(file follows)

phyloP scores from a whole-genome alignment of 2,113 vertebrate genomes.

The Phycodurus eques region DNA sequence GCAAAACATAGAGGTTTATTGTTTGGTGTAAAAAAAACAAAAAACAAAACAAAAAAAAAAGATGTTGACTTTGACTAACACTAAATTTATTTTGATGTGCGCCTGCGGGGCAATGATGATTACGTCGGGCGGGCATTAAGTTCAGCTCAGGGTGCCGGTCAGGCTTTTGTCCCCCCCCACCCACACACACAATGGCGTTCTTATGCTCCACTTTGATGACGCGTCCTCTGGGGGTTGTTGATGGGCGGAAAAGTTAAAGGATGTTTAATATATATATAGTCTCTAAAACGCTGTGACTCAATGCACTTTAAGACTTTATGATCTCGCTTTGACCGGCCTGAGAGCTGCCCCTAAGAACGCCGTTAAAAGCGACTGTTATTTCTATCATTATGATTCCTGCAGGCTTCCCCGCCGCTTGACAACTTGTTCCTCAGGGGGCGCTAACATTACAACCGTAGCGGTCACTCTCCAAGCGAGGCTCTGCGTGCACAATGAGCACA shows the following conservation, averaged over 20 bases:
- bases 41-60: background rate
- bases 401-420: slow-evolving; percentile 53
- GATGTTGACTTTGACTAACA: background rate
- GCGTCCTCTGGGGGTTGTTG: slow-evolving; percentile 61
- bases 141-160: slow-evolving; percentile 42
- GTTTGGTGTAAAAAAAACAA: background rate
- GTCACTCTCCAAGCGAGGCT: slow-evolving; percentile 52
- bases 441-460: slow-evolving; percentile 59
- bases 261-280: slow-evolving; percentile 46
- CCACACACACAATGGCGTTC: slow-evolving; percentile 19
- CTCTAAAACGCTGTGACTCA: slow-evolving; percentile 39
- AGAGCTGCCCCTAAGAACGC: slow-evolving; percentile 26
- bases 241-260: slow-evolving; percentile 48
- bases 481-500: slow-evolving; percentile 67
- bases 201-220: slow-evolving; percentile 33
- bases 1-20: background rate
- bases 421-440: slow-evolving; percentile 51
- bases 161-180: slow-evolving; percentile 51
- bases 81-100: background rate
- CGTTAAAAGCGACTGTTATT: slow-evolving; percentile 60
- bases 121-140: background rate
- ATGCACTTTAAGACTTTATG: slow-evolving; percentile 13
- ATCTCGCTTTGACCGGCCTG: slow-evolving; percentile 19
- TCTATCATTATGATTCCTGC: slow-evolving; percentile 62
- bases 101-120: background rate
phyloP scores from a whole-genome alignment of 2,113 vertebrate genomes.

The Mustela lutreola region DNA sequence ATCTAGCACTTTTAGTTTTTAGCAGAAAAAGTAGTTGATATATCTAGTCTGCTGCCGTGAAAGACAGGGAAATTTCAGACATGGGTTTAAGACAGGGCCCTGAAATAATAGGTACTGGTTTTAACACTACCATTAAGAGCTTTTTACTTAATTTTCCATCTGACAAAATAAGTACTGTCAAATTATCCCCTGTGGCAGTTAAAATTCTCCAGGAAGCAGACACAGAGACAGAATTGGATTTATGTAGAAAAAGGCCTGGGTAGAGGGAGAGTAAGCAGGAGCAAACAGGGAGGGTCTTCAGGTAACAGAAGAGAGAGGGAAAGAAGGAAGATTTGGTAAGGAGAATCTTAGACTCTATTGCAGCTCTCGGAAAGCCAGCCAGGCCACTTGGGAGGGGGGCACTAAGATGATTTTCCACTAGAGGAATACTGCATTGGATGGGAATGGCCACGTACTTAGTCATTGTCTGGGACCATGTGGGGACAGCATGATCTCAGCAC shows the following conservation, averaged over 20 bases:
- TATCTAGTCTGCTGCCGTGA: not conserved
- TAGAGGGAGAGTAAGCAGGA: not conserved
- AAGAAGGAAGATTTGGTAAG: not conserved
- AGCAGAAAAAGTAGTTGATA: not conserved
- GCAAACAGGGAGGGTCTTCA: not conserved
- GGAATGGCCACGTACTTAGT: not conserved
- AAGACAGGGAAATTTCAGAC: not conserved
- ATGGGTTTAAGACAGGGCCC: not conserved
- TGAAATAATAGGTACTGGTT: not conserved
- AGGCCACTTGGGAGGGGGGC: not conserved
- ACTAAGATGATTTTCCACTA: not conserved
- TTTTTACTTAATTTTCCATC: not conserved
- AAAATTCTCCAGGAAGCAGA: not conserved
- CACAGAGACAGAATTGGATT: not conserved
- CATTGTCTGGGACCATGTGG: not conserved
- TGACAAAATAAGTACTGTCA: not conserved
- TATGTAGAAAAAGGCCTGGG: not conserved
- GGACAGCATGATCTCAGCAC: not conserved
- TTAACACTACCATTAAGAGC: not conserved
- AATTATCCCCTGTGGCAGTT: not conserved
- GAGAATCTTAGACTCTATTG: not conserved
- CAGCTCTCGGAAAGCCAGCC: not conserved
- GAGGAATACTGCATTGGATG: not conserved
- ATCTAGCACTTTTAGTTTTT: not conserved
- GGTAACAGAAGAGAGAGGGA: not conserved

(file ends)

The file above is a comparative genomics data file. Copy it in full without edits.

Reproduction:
phyloP scores from a whole-genome alignment of 2,113 vertebrate genomes.

The Phycodurus eques region DNA sequence GCAAAACATAGAGGTTTATTGTTTGGTGTAAAAAAAACAAAAAACAAAACAAAAAAAAAAGATGTTGACTTTGACTAACACTAAATTTATTTTGATGTGCGCCTGCGGGGCAATGATGATTACGTCGGGCGGGCATTAAGTTCAGCTCAGGGTGCCGGTCAGGCTTTTGTCCCCCCCCACCCACACACACAATGGCGTTCTTATGCTCCACTTTGATGACGCGTCCTCTGGGGGTTGTTGATGGGCGGAAAAGTTAAAGGATGTTTAATATATATATAGTCTCTAAAACGCTGTGACTCAATGCACTTTAAGACTTTATGATCTCGCTTTGACCGGCCTGAGAGCTGCCCCTAAGAACGCCGTTAAAAGCGACTGTTATTTCTATCATTATGATTCCTGCAGGCTTCCCCGCCGCTTGACAACTTGTTCCTCAGGGGGCGCTAACATTACAACCGTAGCGGTCACTCTCCAAGCGAGGCTCTGCGTGCACAATGAGCACA shows the following conservation, averaged over 20 bases:
- bases 41-60: background rate
- bases 401-420: slow-evolving; percentile 53
- GATGTTGACTTTGACTAACA: background rate
- GCGTCCTCTGGGGGTTGTTG: slow-evolving; percentile 61
- bases 141-160: slow-evolving; percentile 42
- GTTTGGTGTAAAAAAAACAA: background rate
- GTCACTCTCCAAGCGAGGCT: slow-evolving; percentile 52
- bases 441-460: slow-evolving; percentile 59
- bases 261-280: slow-evolving; percentile 46
- CCACACACACAATGGCGTTC: slow-evolving; percentile 19
- CTCTAAAACGCTGTGACTCA: slow-evolving; percentile 39
- AGAGCTGCCCCTAAGAACGC: slow-evolving; percentile 26
- bases 241-260: slow-evolving; percentile 48
- bases 481-500: slow-evolving; percentile 67
- bases 201-220: slow-evolving; percentile 33
- bases 1-20: background rate
- bases 421-440: slow-evolving; percentile 51
- bases 161-180: slow-evolving; percentile 51
- bases 81-100: background rate
- CGTTAAAAGCGACTGTTATT: slow-evolving; percentile 60
- bases 121-140: background rate
- ATGCACTTTAAGACTTTATG: slow-evolving; percentile 13
- ATCTCGCTTTGACCGGCCTG: slow-evolving; percentile 19
- TCTATCATTATGATTCCTGC: slow-evolving; percentile 62
- bases 101-120: background rate
phyloP scores from a whole-genome alignment of 2,113 vertebrate genomes.

The Mustela lutreola region DNA sequence ATCTAGCACTTTTAGTTTTTAGCAGAAAAAGTAGTTGATATATCTAGTCTGCTGCCGTGAAAGACAGGGAAATTTCAGACATGGGTTTAAGACAGGGCCCTGAAATAATAGGTACTGGTTTTAACACTACCATTAAGAGCTTTTTACTTAATTTTCCATCTGACAAAATAAGTACTGTCAAATTATCCCCTGTGGCAGTTAAAATTCTCCAGGAAGCAGACACAGAGACAGAATTGGATTTATGTAGAAAAAGGCCTGGGTAGAGGGAGAGTAAGCAGGAGCAAACAGGGAGGGTCTTCAGGTAACAGAAGAGAGAGGGAAAGAAGGAAGATTTGGTAAGGAGAATCTTAGACTCTATTGCAGCTCTCGGAAAGCCAGCCAGGCCACTTGGGAGGGGGGCACTAAGATGATTTTCCACTAGAGGAATACTGCATTGGATGGGAATGGCCACGTACTTAGTCATTGTCTGGGACCATGTGGGGACAGCATGATCTCAGCAC shows the following conservation, averaged over 20 bases:
- TATCTAGTCTGCTGCCGTGA: not conserved
- TAGAGGGAGAGTAAGCAGGA: not conserved
- AAGAAGGAAGATTTGGTAAG: not conserved
- AGCAGAAAAAGTAGTTGATA: not conserved
- GCAAACAGGGAGGGTCTTCA: not conserved
- GGAATGGCCACGTACTTAGT: not conserved
- AAGACAGGGAAATTTCAGAC: not conserved
- ATGGGTTTAAGACAGGGCCC: not conserved
- TGAAATAATAGGTACTGGTT: not conserved
- AGGCCACTTGGGAGGGGGGC: not conserved
- ACTAAGATGATTTTCCACTA: not conserved
- TTTTTACTTAATTTTCCATC: not conserved
- AAAATTCTCCAGGAAGCAGA: not conserved
- CACAGAGACAGAATTGGATT: not conserved
- CATTGTCTGGGACCATGTGG: not conserved
- TGACAAAATAAGTACTGTCA: not conserved
- TATGTAGAAAAAGGCCTGGG: not conserved
- GGACAGCATGATCTCAGCAC: not conserved
- TTAACACTACCATTAAGAGC: not conserved
- AATTATCCCCTGTGGCAGTT: not conserved
- GAGAATCTTAGACTCTATTG: not conserved
- CAGCTCTCGGAAAGCCAGCC: not conserved
- GAGGAATACTGCATTGGATG: not conserved
- ATCTAGCACTTTTAGTTTTT: not conserved
- GGTAACAGAAGAGAGAGGGA: not conserved